First episode of American Idol 6 was “sad and painful” and “a disappointment”

Ryan Seacrest opened American Idol 6 by pretending we’re all a big happy family, saying, “Together, we’ve created a phenomenon. Together, we’ve changed lives and discovered remarkable talents.” Together, we’ve also laughed at the morons who populate our nation, but not so much last night.

American Idol‘s auditions have always approached the border between humor and discomfort, but they usually stay on the side of humor, keeping us entertained by delusional or attention-starved and camera-hungry people.

Not last night. While it started well, with a woman singing an orgasm, basically, most of the rest of the auditions in Minneapolis were just uncomfortable, and lingered far too long. One contestant spent a few minutes crying in front of the judges, and then the editors made us watch her cry for a few more minutes outside. Worse, rather than take her to therapy, her stupid family members told her, “There’s next year, baby.”

That parade of the truly delusional was not well received by TV critics, nor was the first episode itself. Last night’s show “wasn’t exactly an explosive start to the year. The top contestants weren’t that great, and the bad ones weren’t amusing enough to be worth the energy it takes to mock them,” MSNBC’s Craig Berman writes.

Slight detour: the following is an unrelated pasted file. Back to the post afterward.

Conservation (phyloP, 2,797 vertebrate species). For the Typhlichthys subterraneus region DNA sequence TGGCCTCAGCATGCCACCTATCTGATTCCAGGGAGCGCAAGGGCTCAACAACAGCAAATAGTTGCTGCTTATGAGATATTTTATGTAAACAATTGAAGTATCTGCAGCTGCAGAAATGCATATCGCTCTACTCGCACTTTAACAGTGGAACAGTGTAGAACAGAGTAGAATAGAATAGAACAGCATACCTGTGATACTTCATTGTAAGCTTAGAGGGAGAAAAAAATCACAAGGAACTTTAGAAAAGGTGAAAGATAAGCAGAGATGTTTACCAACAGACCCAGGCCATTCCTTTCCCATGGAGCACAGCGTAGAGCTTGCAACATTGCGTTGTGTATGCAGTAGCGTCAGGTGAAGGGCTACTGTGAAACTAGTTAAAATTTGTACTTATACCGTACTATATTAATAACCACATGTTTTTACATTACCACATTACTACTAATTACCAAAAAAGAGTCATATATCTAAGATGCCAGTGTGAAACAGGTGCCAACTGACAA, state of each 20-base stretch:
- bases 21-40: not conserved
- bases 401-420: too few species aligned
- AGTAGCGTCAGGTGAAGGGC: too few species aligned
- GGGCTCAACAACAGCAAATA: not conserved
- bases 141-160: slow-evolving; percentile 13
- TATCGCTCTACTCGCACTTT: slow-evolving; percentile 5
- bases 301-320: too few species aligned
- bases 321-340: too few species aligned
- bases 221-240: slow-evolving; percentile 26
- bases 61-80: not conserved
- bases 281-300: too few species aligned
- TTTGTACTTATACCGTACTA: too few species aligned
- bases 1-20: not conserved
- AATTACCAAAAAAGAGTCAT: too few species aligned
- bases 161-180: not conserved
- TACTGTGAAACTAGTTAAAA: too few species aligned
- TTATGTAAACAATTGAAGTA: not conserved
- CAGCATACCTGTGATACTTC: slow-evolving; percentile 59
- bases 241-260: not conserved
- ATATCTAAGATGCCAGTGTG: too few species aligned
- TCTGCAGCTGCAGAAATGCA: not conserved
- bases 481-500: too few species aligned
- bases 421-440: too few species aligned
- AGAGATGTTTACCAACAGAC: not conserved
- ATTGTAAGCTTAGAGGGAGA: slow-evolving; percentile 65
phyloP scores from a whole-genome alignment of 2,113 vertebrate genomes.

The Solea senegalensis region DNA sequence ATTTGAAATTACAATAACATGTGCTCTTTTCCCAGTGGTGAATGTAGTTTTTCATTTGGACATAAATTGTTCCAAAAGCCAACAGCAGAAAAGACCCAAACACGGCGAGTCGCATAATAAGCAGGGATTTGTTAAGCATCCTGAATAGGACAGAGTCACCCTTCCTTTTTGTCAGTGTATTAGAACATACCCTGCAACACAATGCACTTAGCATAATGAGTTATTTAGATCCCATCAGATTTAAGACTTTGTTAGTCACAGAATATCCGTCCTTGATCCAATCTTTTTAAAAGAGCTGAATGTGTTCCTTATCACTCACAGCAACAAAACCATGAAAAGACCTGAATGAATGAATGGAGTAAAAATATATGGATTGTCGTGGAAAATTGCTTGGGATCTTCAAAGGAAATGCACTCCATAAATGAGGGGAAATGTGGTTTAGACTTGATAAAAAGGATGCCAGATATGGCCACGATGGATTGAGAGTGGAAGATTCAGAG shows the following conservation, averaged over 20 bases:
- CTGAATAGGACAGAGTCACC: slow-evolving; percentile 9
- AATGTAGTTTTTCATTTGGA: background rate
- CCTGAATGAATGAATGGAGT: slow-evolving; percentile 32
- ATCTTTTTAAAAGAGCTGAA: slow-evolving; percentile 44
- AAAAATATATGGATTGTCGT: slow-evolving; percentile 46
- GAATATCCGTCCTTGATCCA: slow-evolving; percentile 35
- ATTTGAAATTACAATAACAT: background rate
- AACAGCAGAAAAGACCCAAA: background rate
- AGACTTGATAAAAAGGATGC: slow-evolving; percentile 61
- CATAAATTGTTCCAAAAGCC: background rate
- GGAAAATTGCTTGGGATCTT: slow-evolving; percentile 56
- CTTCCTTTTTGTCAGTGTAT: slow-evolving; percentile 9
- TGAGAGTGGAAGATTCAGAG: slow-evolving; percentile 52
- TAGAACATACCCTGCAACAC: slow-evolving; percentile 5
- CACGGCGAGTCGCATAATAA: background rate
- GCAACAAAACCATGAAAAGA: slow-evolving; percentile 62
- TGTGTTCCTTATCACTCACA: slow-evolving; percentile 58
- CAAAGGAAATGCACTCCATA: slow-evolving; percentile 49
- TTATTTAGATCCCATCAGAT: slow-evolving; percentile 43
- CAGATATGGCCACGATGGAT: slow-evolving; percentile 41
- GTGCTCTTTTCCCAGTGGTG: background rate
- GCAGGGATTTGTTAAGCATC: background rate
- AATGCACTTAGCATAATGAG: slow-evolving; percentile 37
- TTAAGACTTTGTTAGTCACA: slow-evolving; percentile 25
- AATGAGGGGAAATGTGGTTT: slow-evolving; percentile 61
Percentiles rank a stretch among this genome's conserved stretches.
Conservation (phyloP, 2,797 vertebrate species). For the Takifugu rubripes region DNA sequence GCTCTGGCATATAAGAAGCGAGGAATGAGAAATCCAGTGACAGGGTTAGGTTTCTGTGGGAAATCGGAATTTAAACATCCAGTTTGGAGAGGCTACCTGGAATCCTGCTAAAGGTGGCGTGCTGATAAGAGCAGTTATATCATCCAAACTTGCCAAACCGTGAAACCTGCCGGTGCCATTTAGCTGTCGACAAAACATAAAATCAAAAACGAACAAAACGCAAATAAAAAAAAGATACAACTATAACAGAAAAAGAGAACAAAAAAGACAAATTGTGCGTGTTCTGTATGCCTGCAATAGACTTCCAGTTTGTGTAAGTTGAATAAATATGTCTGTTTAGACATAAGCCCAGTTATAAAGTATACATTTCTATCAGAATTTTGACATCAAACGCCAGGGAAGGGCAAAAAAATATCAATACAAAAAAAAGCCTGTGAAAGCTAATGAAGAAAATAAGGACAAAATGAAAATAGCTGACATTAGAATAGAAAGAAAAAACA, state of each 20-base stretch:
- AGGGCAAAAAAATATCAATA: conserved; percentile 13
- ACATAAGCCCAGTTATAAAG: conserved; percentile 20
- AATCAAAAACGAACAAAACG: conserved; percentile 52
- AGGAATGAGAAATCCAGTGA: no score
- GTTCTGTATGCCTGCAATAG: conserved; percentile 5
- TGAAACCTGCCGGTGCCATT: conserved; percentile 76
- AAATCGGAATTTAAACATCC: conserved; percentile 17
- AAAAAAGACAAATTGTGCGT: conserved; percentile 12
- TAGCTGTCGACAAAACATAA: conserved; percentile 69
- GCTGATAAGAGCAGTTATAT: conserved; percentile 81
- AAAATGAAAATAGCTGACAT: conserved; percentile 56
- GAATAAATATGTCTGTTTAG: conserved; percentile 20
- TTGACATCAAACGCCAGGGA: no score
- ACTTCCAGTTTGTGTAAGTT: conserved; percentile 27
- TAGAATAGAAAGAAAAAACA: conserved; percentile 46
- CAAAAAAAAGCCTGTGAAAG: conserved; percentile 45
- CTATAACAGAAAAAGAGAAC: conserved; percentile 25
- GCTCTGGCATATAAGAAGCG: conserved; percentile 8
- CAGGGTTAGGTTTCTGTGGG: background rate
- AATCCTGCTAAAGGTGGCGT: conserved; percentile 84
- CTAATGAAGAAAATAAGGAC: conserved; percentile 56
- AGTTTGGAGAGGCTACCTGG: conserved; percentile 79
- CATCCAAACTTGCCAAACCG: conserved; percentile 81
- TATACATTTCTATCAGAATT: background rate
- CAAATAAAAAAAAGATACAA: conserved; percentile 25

Other critics agree. The show “was for the most part sad and painful,” the New York Post’s Linda Stasi says, and “went from a high-note finale last season to a very sour-note season premiere … with contestants breaking down in real tears of despair. Hello! That’s entertainment? Why not take us to the real dawg pound and watch the dogs get ready for euthanasia.”

And The San Francisco Chronicle’s David Wiegand says the show “was a disappointment — not because it lacked its share of tone-deaf contestants in Minneapolis, but because all three regular judges were either seriously off their game, or have just gotten tired of themselves.”

Midwest proves to be Midworst on ‘Idol’ [MSNBC]
American Tragedy [New York Post]
Grouchy “Idol” Judges [San Francisco Chronicle]

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about the writer

Andy Dehnart is a journalist who has covered reality television for more than 15 years and created reality blurred in 2000. A member of the Television Critics Association, his writing and criticism about television, culture, and media has appeared on NPR and in Playboy, Buzzfeed, and many other publications. Andy, 36, also directs the journalism program at Stetson University in Florida, where he teaches creative nonfiction and journalism. He has an M.F.A. in nonfiction writing and literature from Bennington College. More about reality blurred and Andy.